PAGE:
Journal Article

Finding transcriptomics biomarkers for <i>in vivo</i> identification of (non-)genotoxic carcinogens using wild-type and Xpa/p53 mutant mouse models

Martijs J. Jonker, Oskar Bruning, Maarten van Iterson, Mirjam M. Schaap, Tessa V. van der Hoeven, Harry Vrieling, Rudolf B. Beems, Annemieke de Vries, Harry van Steeg, Timo M. Breit and Mirjam Luijten

in Carcinogenesis

Volume 30, issue 10, pages 1805-1812
Published in print October 2009 | ISSN: 0143-3334
Published online August 2009 | e-ISSN: 1460-2180 | DOI: http://dx.doi.org/10.1093/carcin/bgp190
Finding transcriptomics biomarkers for in vivo identification of (non-)genotoxic carcinogens using wild-type and Xpa/p53 mutant mouse models

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The carcinogenic potential of chemicals and pharmaceuticals is traditionally tested in the chronic, 2 year rodent bioassay. This assay is not only time consuming, expensive and often with a limited sensitivity and specificity but it also causes major distress to the experimental animals. A major improvement in carcinogenicity testing, especially regarding reduction and refinement of animal experimentation, could be the application of toxicogenomics. The ultimate aim of this study is to demonstrate a proof-of-principle for transcriptomics biomarkers in various tissues for identification of (subclasses of) carcinogenic compounds after short-term in vivo exposure studies. Both wild-type and DNA repair-deficient Xpa−/−/p53+/− (Xpa/p53) mice were exposed up to 14 days to compounds of three distinct classes: genotoxic carcinogens (GTXC), non-genotoxic carcinogens (NGTXC) and non-carcinogens. Subsequently, extensive transcriptomics analyses were performed on several tissues, and transcriptomics data were screened for potential biomarkers using advanced statistical learning techniques. For all tissues analyzed, we identified multigene gene-expression signatures that are, with a high confidence, predictive for GTXC and NGTXC exposures in both mouse genotypes. Xpa/p53 mice did not perform better in the short-term bioassay. We were able to achieve a proof-of-principle for the identification and use of transcriptomics biomarkers for GTXC or NGTXC. This supports the view that toxicogenomics with short-term in vivo exposure provides a viable tool for classifying (geno)toxic compounds.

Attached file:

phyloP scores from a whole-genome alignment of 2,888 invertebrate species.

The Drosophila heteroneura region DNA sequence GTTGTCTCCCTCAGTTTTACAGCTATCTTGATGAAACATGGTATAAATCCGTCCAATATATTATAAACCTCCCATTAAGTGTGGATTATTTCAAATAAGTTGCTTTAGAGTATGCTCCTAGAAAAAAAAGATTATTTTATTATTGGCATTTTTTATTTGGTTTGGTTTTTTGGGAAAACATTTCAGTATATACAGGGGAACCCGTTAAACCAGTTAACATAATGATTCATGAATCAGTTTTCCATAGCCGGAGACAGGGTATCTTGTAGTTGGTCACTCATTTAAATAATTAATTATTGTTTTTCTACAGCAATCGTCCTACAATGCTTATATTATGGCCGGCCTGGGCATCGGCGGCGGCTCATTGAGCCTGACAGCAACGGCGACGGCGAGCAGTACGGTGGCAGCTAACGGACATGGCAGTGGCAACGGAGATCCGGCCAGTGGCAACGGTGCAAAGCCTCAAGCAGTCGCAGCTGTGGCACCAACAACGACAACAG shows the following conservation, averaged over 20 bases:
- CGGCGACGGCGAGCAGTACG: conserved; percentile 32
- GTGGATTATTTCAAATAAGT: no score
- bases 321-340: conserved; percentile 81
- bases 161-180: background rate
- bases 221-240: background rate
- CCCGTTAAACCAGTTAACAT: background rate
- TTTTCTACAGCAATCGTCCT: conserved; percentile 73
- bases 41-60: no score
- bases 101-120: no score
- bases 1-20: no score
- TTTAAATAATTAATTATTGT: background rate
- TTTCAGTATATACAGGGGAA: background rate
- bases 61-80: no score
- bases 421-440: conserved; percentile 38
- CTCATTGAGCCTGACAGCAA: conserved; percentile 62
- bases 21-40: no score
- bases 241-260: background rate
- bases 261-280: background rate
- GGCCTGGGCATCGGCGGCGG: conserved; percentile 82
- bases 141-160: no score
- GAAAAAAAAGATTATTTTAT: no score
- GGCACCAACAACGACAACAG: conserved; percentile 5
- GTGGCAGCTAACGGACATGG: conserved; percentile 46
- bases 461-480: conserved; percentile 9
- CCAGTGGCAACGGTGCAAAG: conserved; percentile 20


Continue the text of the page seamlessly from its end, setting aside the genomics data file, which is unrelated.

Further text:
Journal Article.  5371 words.  Illustrated.

Subjects: Clinical Cytogenetics and Molecular Genetics

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